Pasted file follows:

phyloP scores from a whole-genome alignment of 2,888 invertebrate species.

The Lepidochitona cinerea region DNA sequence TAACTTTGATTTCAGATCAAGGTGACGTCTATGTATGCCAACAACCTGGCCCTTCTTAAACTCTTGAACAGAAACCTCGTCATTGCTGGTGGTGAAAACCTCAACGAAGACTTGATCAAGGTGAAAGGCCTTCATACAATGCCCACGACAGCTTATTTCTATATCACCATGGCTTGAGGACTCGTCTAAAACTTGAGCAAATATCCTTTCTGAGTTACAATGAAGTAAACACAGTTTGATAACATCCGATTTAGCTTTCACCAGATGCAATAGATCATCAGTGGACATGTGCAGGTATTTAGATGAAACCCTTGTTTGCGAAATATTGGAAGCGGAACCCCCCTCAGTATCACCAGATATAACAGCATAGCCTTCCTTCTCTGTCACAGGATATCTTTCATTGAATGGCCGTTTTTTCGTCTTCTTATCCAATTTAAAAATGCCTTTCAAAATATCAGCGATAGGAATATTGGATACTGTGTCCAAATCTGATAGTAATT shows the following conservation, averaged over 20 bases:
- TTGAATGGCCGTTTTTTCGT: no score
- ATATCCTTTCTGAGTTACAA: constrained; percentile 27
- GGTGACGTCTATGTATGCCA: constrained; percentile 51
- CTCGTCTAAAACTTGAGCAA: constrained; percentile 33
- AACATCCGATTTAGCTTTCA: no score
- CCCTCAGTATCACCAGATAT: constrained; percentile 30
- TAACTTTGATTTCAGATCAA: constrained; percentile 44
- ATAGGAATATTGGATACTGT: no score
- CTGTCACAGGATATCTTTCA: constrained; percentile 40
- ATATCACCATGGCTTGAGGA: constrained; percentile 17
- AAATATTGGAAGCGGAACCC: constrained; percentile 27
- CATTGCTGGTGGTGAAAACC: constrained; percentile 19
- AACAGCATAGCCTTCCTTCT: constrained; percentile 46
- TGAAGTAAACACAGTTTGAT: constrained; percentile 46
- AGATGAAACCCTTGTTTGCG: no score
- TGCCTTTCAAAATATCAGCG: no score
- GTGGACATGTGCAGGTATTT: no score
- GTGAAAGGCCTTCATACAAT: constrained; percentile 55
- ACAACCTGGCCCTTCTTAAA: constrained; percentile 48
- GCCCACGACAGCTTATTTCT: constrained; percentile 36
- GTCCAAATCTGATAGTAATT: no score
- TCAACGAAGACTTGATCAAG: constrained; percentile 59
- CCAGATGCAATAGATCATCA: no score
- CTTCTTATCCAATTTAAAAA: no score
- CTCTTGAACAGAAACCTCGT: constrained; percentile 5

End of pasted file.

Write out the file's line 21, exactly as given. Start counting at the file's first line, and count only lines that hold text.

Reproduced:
- ACAACCTGGCCCTTCTTAAA: constrained; percentile 48